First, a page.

July 3

PATIENCE MONTH: DAY 3: “There is a difference between knowing what is right and practicing what is right. It is not always easy. It requires patience, perseverance, and courage.” ― Akiroq Brost

This is a good quote. It sums up the way we are working to live in recovery. It takes more work to do the right thing, and less to do the expedient thing.

I am currently doing a lot of driving. I get to see the impatient folks on the road. I love to drive fast, but I don’t get up behind slower cars and try to push them out of my way. I let them know I would like to pass and then I let it go. I watch those who are so stressed and hurried that they get really aggressive and the driver in front may or may not begin to react to their attempts to push them along the highway.

This is so unattractive, it teaches me, again and again, that I don’t need to BE anywhere I am not in this moment. If I am late, there is nothing to do. If I am not late, there is nothing to do.

It does not matter. We all get where we need to be when we need to be there. The Universe goes on, and all is well. I don’t want to be that impatient, rude jerk I see so often in the world around me. It is ugly, and I don’t like that energy. I can get all caught up in that if I am not mindful.

Learning to do what I know is right should NOT be new for me in recovery, but it mostly is. I did not understand how much I went against my own knowledge of what was right or wrong until I began to look at you ass—– in my first inventory. Then Step 5 showed me that I had a part in it…duh! And then I got to see what was driving the behavior and the way I told the story to myself and the world. Oh! Now I can do what is right because I can.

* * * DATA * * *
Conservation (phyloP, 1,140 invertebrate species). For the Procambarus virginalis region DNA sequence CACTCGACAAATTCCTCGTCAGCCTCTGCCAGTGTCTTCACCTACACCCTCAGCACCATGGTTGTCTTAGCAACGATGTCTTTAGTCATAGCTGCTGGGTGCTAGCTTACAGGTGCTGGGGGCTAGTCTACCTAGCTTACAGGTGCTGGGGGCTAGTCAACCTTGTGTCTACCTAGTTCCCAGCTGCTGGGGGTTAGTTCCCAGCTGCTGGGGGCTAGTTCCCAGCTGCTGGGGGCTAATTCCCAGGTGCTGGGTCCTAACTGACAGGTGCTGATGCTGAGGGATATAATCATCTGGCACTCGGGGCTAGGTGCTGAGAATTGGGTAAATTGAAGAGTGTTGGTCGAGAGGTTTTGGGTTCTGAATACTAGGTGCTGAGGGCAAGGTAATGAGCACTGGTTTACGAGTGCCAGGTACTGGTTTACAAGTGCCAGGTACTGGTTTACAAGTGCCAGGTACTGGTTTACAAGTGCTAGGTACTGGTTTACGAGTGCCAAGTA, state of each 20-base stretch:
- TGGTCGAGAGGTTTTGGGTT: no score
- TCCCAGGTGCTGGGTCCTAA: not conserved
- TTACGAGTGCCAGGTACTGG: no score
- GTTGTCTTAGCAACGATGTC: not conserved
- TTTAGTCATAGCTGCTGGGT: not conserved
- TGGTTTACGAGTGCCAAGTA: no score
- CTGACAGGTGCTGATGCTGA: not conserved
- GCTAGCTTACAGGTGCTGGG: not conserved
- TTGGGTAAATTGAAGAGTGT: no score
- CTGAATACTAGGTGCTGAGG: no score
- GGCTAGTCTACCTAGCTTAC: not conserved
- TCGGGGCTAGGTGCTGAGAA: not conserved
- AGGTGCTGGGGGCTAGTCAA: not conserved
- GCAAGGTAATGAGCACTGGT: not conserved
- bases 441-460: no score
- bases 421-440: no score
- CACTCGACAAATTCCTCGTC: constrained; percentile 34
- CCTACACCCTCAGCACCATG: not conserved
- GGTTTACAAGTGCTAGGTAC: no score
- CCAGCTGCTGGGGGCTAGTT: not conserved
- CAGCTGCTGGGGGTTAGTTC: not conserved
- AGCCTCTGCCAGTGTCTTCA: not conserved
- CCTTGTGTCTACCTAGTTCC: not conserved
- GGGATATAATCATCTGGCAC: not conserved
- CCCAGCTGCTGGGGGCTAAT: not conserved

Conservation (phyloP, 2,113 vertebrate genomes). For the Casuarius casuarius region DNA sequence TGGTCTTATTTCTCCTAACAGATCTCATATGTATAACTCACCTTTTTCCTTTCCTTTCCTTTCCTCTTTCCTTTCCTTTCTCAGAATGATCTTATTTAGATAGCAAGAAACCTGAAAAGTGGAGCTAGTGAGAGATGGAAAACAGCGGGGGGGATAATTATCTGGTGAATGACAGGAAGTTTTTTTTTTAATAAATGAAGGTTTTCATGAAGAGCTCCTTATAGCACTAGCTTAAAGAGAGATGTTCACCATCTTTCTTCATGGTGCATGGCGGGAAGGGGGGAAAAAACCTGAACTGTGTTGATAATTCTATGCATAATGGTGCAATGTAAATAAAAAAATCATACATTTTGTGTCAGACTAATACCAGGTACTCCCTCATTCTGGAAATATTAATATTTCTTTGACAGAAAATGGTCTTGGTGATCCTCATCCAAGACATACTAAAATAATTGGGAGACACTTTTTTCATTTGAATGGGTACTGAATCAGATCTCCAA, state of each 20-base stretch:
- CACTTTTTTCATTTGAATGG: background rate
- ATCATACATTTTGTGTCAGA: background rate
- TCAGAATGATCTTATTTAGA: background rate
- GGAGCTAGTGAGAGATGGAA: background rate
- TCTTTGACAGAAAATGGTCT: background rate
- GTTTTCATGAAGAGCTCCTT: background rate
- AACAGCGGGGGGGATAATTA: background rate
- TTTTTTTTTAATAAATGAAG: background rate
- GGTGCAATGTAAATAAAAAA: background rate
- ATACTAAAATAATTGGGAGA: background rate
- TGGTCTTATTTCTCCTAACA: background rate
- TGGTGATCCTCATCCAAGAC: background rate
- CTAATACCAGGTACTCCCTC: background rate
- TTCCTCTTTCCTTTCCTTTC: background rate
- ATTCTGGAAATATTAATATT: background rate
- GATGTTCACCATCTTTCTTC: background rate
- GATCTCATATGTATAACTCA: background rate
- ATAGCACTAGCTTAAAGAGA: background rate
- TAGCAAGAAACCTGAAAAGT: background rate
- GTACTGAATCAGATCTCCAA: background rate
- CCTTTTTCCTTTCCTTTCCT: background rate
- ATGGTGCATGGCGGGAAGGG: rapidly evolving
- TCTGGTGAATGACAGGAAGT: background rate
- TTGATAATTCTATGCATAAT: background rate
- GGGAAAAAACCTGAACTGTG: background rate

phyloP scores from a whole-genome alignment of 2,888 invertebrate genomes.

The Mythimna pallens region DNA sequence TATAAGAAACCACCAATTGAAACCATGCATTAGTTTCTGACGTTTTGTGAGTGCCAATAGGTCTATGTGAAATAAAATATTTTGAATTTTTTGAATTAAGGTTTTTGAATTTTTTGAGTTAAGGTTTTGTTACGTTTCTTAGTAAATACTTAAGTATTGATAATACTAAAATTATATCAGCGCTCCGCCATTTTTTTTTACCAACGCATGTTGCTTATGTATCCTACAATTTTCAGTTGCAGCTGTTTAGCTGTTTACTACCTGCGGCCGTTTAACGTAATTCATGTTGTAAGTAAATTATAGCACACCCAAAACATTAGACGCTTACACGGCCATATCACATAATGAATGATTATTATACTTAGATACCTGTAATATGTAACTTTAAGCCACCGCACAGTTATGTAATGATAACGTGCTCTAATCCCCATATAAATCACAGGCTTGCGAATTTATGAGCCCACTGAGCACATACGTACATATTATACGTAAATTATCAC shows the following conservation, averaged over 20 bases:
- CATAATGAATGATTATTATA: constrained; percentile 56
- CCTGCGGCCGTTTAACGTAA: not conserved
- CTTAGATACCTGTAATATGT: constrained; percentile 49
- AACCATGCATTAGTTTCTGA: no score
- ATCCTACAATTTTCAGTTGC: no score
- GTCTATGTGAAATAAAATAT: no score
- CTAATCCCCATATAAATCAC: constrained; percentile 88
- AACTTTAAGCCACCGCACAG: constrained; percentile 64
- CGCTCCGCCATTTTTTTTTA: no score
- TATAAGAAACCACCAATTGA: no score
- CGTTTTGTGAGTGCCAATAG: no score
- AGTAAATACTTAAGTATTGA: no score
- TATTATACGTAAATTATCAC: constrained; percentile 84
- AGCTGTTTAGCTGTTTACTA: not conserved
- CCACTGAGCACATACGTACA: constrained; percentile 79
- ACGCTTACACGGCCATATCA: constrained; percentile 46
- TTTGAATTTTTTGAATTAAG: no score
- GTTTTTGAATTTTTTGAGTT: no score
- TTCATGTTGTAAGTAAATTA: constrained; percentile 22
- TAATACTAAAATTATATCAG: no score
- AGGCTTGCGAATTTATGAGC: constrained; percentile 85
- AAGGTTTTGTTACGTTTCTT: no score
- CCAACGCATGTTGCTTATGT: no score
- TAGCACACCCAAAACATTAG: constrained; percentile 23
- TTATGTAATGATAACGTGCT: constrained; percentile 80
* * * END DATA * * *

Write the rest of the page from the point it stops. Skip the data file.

It is funny how often others may disagree with what I believe to be the right thing. No matter. The right thing is (and always has been) written in my heart. That is where all truth lies for me. I have to access it by sitting quietly (and patiently) every time I become uncertain. After spending so many years listening, it is seldom that I do not instinctively know what to do next and next and next. This is the program we are working on.

I seldom have to question whether I am being self-serving or doing the right thing today. What I know is that it will be revealed if I am and no bother if I am not. Yay!

Published by: Kelly

I am a therapist and counselor with long-term recovery from addictions and personal trauma. My writing reflects these experiences and the road I have traveled in 12-Step recovery settings, along with the work I have done for over 30 years in the field. My love of dolphins includes the stories of them being healers in places all over the world. I long to offer every broken spirit and body the experience of a healing hug. May my words and stories inform, uplift and delight your spirit and soothe your weary heart.

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